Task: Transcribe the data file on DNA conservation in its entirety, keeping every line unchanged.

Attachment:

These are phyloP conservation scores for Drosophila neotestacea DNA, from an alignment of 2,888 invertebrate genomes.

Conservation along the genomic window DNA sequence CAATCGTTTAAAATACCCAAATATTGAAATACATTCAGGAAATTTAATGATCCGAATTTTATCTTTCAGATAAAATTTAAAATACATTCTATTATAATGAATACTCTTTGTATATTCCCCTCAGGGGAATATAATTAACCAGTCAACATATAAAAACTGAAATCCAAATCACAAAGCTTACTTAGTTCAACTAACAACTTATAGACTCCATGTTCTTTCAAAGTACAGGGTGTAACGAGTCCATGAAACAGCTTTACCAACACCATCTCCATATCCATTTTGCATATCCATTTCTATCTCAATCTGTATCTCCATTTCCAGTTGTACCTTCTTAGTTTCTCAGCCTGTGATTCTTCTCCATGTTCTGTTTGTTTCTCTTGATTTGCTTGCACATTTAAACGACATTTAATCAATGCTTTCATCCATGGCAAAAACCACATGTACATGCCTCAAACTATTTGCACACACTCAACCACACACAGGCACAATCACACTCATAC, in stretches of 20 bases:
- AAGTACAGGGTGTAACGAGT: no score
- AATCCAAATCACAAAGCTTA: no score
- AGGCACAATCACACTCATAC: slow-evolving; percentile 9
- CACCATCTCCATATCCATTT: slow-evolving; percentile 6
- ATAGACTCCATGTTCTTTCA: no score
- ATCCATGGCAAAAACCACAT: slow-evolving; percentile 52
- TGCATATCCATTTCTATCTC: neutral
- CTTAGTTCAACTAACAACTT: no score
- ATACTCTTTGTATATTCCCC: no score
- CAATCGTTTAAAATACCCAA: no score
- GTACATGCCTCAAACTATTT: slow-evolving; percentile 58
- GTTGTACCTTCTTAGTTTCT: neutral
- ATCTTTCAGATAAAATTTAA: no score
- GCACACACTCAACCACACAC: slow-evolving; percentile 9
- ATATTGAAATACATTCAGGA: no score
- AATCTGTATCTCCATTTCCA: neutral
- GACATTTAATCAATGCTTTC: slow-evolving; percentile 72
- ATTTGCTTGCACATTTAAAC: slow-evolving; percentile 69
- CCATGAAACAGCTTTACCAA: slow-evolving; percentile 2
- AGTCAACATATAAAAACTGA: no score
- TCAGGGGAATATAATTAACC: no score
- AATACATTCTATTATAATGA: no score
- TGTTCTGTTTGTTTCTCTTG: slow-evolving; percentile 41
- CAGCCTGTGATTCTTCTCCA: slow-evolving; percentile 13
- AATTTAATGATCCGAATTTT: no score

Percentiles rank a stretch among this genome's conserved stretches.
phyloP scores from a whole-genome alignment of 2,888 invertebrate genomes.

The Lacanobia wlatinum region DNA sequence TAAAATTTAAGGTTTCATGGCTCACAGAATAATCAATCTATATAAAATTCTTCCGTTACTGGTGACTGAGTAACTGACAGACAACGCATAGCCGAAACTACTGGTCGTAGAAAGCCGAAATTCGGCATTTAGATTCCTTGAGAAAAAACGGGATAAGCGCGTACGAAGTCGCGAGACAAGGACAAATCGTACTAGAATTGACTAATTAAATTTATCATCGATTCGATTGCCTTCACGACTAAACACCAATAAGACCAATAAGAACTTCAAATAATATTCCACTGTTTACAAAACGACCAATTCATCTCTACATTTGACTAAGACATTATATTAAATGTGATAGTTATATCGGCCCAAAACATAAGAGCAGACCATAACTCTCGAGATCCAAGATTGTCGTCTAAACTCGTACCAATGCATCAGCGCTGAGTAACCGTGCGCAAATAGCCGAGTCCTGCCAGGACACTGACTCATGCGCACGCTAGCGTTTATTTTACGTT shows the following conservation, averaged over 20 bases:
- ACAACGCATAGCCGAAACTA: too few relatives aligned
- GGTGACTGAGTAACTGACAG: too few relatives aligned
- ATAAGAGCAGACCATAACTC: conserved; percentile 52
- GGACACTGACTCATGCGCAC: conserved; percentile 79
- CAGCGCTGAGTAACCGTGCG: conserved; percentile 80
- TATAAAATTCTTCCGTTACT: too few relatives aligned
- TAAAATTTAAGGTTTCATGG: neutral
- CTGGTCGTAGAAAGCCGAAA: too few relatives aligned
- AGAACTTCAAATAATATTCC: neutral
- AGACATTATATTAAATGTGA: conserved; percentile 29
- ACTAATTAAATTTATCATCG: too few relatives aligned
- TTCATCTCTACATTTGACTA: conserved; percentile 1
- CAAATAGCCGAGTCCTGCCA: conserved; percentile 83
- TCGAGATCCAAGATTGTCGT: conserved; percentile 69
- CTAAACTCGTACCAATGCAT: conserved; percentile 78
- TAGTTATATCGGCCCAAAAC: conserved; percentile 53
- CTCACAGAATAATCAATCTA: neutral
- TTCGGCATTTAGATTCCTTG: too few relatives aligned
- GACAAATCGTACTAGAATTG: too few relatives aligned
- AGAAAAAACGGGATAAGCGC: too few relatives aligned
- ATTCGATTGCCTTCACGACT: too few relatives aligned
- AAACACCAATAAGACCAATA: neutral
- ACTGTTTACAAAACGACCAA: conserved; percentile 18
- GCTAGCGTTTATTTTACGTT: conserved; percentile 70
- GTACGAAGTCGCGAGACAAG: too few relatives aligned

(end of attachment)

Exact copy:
These are phyloP conservation scores for Drosophila neotestacea DNA, from an alignment of 2,888 invertebrate genomes.

Conservation along the genomic window DNA sequence CAATCGTTTAAAATACCCAAATATTGAAATACATTCAGGAAATTTAATGATCCGAATTTTATCTTTCAGATAAAATTTAAAATACATTCTATTATAATGAATACTCTTTGTATATTCCCCTCAGGGGAATATAATTAACCAGTCAACATATAAAAACTGAAATCCAAATCACAAAGCTTACTTAGTTCAACTAACAACTTATAGACTCCATGTTCTTTCAAAGTACAGGGTGTAACGAGTCCATGAAACAGCTTTACCAACACCATCTCCATATCCATTTTGCATATCCATTTCTATCTCAATCTGTATCTCCATTTCCAGTTGTACCTTCTTAGTTTCTCAGCCTGTGATTCTTCTCCATGTTCTGTTTGTTTCTCTTGATTTGCTTGCACATTTAAACGACATTTAATCAATGCTTTCATCCATGGCAAAAACCACATGTACATGCCTCAAACTATTTGCACACACTCAACCACACACAGGCACAATCACACTCATAC, in stretches of 20 bases:
- AAGTACAGGGTGTAACGAGT: no score
- AATCCAAATCACAAAGCTTA: no score
- AGGCACAATCACACTCATAC: slow-evolving; percentile 9
- CACCATCTCCATATCCATTT: slow-evolving; percentile 6
- ATAGACTCCATGTTCTTTCA: no score
- ATCCATGGCAAAAACCACAT: slow-evolving; percentile 52
- TGCATATCCATTTCTATCTC: neutral
- CTTAGTTCAACTAACAACTT: no score
- ATACTCTTTGTATATTCCCC: no score
- CAATCGTTTAAAATACCCAA: no score
- GTACATGCCTCAAACTATTT: slow-evolving; percentile 58
- GTTGTACCTTCTTAGTTTCT: neutral
- ATCTTTCAGATAAAATTTAA: no score
- GCACACACTCAACCACACAC: slow-evolving; percentile 9
- ATATTGAAATACATTCAGGA: no score
- AATCTGTATCTCCATTTCCA: neutral
- GACATTTAATCAATGCTTTC: slow-evolving; percentile 72
- ATTTGCTTGCACATTTAAAC: slow-evolving; percentile 69
- CCATGAAACAGCTTTACCAA: slow-evolving; percentile 2
- AGTCAACATATAAAAACTGA: no score
- TCAGGGGAATATAATTAACC: no score
- AATACATTCTATTATAATGA: no score
- TGTTCTGTTTGTTTCTCTTG: slow-evolving; percentile 41
- CAGCCTGTGATTCTTCTCCA: slow-evolving; percentile 13
- AATTTAATGATCCGAATTTT: no score

Percentiles rank a stretch among this genome's conserved stretches.
phyloP scores from a whole-genome alignment of 2,888 invertebrate genomes.

The Lacanobia wlatinum region DNA sequence TAAAATTTAAGGTTTCATGGCTCACAGAATAATCAATCTATATAAAATTCTTCCGTTACTGGTGACTGAGTAACTGACAGACAACGCATAGCCGAAACTACTGGTCGTAGAAAGCCGAAATTCGGCATTTAGATTCCTTGAGAAAAAACGGGATAAGCGCGTACGAAGTCGCGAGACAAGGACAAATCGTACTAGAATTGACTAATTAAATTTATCATCGATTCGATTGCCTTCACGACTAAACACCAATAAGACCAATAAGAACTTCAAATAATATTCCACTGTTTACAAAACGACCAATTCATCTCTACATTTGACTAAGACATTATATTAAATGTGATAGTTATATCGGCCCAAAACATAAGAGCAGACCATAACTCTCGAGATCCAAGATTGTCGTCTAAACTCGTACCAATGCATCAGCGCTGAGTAACCGTGCGCAAATAGCCGAGTCCTGCCAGGACACTGACTCATGCGCACGCTAGCGTTTATTTTACGTT shows the following conservation, averaged over 20 bases:
- ACAACGCATAGCCGAAACTA: too few relatives aligned
- GGTGACTGAGTAACTGACAG: too few relatives aligned
- ATAAGAGCAGACCATAACTC: conserved; percentile 52
- GGACACTGACTCATGCGCAC: conserved; percentile 79
- CAGCGCTGAGTAACCGTGCG: conserved; percentile 80
- TATAAAATTCTTCCGTTACT: too few relatives aligned
- TAAAATTTAAGGTTTCATGG: neutral
- CTGGTCGTAGAAAGCCGAAA: too few relatives aligned
- AGAACTTCAAATAATATTCC: neutral
- AGACATTATATTAAATGTGA: conserved; percentile 29
- ACTAATTAAATTTATCATCG: too few relatives aligned
- TTCATCTCTACATTTGACTA: conserved; percentile 1
- CAAATAGCCGAGTCCTGCCA: conserved; percentile 83
- TCGAGATCCAAGATTGTCGT: conserved; percentile 69
- CTAAACTCGTACCAATGCAT: conserved; percentile 78
- TAGTTATATCGGCCCAAAAC: conserved; percentile 53
- CTCACAGAATAATCAATCTA: neutral
- TTCGGCATTTAGATTCCTTG: too few relatives aligned
- GACAAATCGTACTAGAATTG: too few relatives aligned
- AGAAAAAACGGGATAAGCGC: too few relatives aligned
- ATTCGATTGCCTTCACGACT: too few relatives aligned
- AAACACCAATAAGACCAATA: neutral
- ACTGTTTACAAAACGACCAA: conserved; percentile 18
- GCTAGCGTTTATTTTACGTT: conserved; percentile 70
- GTACGAAGTCGCGAGACAAG: too few relatives aligned